The Byron Bay-based community owned retailer Enova Community Energy is set to create history and take on the established electricity retailers after raising enough money to begin operations.
Enova announced late Tuesday that it had raised $3.238 million so far – passing the $3 million minimum it needed to have enough funds to establish its operations, which will be focused on achieving 100 per cent renewable energy to its customers and the broader community in the northern rivers region of New South Wales.
The fund-raising, which aims to attract up to $4 million, is open until December 17. So far, three quarters of the total 857 applicants have come from the local community, with the rest coming from all other states.
Enova’s progress is being watched carefully by communities elsewhere in NSW and the rest of Australia. Its focus is on encouraging renewable energy, community ownership and sharing of renewable installations, and re-investing money into the local community.
In an era which is seeing a massive shift from centralised generation and quasi-monopoly control of electricity supply to a decentralised energy system, the community-owned model is one that is attracting a lot of interest.
Enova chair Alison Crook said the high level of local ownership was significant.
“This indicates the high level of local support from the local community, making us determined to take control of our renewable energy future, providing local jobs, enabling new technologies and community benefit projects across the Northern Rivers Region,” Crook said.
Enova is one of a number of fascinating initiatives in the northern rivers region, including a plan by the Byron Shire Council to achieve zero net emissions within 10 years, and a proposal from Siemens and Brookfield to create a “mini grid” for the entire region, and focus on renewables.
One town, Tyalgum, is considering doing just that, and there are a variety of initiatives in local towns to achieve 100 per cent renewable energy for their own communities.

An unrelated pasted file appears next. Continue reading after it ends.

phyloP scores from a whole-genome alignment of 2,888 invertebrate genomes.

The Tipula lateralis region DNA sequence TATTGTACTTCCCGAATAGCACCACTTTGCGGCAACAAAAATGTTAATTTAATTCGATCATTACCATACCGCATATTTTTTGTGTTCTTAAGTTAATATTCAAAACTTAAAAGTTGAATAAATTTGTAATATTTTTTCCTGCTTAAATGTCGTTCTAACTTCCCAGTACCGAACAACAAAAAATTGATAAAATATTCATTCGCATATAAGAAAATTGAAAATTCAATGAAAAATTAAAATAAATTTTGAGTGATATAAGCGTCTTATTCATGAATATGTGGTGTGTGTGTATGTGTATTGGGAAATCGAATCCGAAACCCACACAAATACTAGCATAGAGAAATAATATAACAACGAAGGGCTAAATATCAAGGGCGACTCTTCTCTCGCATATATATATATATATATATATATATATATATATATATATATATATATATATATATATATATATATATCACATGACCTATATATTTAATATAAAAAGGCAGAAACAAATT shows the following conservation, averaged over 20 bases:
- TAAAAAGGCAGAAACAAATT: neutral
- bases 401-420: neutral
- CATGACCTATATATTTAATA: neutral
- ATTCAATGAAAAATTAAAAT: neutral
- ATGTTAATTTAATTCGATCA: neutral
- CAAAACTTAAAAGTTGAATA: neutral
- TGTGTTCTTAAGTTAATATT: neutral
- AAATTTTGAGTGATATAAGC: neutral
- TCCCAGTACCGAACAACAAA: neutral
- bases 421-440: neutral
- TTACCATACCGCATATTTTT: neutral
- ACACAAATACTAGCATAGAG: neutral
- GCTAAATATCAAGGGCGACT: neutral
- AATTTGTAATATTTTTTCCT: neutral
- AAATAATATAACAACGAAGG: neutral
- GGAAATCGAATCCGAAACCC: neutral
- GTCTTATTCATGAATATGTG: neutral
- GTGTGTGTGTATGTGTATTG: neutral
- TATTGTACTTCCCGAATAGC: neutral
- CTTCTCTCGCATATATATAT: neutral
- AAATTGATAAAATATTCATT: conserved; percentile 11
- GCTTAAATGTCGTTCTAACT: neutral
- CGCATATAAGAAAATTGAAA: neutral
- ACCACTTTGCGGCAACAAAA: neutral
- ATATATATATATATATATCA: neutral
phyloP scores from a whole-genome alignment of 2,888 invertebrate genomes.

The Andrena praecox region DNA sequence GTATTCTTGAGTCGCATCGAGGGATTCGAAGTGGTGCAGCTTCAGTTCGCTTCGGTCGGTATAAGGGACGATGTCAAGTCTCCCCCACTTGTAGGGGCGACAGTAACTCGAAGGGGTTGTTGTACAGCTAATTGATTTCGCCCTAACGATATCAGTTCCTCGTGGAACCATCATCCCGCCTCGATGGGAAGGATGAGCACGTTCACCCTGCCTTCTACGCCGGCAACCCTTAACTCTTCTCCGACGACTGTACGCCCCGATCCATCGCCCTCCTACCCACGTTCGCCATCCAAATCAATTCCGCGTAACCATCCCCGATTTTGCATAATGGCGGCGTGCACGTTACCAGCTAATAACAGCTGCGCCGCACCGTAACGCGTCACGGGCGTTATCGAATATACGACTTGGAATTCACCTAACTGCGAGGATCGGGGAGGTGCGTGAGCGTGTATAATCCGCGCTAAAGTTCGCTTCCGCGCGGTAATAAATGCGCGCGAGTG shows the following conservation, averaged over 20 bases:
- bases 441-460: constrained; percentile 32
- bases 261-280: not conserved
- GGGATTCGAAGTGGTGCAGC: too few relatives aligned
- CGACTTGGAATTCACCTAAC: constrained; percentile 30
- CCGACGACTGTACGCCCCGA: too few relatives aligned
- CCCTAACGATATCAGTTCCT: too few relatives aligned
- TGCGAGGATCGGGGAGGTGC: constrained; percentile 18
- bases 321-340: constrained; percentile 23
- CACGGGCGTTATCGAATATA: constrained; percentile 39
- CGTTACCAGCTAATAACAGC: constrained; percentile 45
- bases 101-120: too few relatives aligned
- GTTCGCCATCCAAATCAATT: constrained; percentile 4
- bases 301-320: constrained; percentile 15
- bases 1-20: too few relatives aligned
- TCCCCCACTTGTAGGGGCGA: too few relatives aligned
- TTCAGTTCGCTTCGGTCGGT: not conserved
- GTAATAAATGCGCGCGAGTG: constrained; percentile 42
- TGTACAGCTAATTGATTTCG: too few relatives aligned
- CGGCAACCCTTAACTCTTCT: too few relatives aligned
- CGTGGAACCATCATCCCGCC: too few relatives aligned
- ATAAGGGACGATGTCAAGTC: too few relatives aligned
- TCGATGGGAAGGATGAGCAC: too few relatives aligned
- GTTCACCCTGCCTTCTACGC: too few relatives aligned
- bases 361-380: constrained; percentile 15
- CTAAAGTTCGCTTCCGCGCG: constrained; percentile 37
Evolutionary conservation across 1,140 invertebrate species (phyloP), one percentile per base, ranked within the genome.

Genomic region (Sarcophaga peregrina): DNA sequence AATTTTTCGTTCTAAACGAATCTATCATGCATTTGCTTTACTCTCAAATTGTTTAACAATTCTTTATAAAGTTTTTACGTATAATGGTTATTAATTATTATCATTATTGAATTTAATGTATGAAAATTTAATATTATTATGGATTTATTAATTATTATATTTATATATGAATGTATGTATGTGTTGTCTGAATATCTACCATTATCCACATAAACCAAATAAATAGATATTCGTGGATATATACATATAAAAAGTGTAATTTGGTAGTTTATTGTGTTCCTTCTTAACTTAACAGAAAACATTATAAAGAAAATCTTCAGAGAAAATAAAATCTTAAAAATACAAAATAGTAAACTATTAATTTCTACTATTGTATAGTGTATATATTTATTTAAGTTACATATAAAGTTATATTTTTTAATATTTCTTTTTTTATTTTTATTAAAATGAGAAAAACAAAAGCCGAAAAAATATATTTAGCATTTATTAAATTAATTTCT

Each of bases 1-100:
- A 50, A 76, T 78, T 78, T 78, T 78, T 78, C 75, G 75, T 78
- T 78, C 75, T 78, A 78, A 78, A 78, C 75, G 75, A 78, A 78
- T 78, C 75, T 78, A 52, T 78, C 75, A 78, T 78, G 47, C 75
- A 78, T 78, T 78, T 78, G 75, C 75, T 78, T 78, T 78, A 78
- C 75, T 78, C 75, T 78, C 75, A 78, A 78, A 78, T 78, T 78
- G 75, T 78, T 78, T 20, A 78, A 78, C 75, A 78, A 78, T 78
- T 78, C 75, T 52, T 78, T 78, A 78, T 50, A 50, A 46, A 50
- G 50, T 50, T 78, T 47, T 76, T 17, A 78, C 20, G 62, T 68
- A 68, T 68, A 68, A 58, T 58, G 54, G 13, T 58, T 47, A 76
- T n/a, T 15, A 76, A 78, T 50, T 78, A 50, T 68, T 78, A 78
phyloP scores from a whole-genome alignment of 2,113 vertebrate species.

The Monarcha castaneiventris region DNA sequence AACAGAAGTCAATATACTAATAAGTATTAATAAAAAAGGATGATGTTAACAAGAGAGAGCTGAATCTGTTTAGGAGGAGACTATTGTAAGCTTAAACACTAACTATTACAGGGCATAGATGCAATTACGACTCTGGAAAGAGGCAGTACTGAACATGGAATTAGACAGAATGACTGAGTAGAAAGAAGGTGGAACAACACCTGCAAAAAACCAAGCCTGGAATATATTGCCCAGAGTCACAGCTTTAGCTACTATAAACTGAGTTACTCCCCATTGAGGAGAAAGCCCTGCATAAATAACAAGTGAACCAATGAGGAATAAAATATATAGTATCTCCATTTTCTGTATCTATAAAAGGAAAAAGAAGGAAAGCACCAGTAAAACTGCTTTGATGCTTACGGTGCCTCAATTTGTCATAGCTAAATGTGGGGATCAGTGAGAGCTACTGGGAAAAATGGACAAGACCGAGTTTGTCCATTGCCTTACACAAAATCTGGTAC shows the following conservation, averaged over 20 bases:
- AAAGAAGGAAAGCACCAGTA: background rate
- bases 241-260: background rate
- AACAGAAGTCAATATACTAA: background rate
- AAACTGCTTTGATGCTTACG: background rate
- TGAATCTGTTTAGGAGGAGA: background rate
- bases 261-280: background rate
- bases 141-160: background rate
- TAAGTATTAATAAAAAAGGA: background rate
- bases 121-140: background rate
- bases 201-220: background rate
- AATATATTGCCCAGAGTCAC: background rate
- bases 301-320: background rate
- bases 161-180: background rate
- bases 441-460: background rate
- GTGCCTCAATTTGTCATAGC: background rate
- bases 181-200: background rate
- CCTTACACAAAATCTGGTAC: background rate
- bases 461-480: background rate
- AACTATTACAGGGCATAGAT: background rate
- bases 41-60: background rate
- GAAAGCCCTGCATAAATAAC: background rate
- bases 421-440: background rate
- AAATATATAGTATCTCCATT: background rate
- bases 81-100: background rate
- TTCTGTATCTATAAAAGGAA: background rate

Enova intends to be a partner in many of these initiatives, and says it is focused not just on solar energy and battery storage, along with other technologies, but on reinvesting its profits in the local community.
Crook says the focus is on local generation, and local investment. She says around $80 million in profits from the electricity market go out of the region each year to owners of businesses headquartered elsewhere.
“There is a significant leakage of economic value from the northern Rivers area,” the company says in it prospectus.
Enova plans to return 40 per cent of its dividends to its shareholders, many of whom will be local, and an equivalent amount to its not-for-profit division, which will focus on education programs and supplying renewable energy and energy efficiency to low income families.
Enova is also trying to carve an environmental niche in a market dominated by major players.
The current market is dominated by Origin Energy, which is heavily invested in coal seam gas – a fiercely contested technology in the northern Rivers. Ironically, Enova’s chief executive, Steve Harris, if a former Origin Energy executive.
In its prospectus, Enova notes that the concept of community energy in Australia is relatively new, yet in Germany, 47 per cent of renewable installations are owned by community groups, and community owned and in the US farmer and community-owned wind farm developments have emerged offering new local energy models.
“We believe the energy industry is going through a transition in which generation will move away from fossil fuels and distribution will progressively become more decentralised, particularly in regional Australia,” the prospectus says.
“It is our belief that this is likely to take place over a 10 – 20 year period, Enova believes the community needs a flexible and nimble community retail company able to respond to community wishes and act locally.”
Enova’s target is 8,000 customers by 2021, around 6 per cent of the local market, with an interim target of 5,000 customers, or 4 per cent of households. It is seeking to tap into one of Australia’s most “green-minded” communities. It estimates 26,000 of the 130,000 local energy customers are so disposed, and a similar number already have rooftop solar.
Enova will offer rooftop solar and battery storage to customers, and will also provide services helping or advising customers to go off-grid, and to repair and fix installations that have been poorly installed over recent years.
“Enova also differentiates itself from those competitors whose environmental claims are in our view confusing and based on their parent’s generation portfolio, not what they sell as a retailer, which is predominantly fossil fuel electricity sourced from the grid. Enova’s environmental credentials will be transparently strong in comparison.”
Enova also intends to source renewable energy from rooftop solar installations on homes and businesses, offering attrative feed in tariff than its competitors, and from community projects.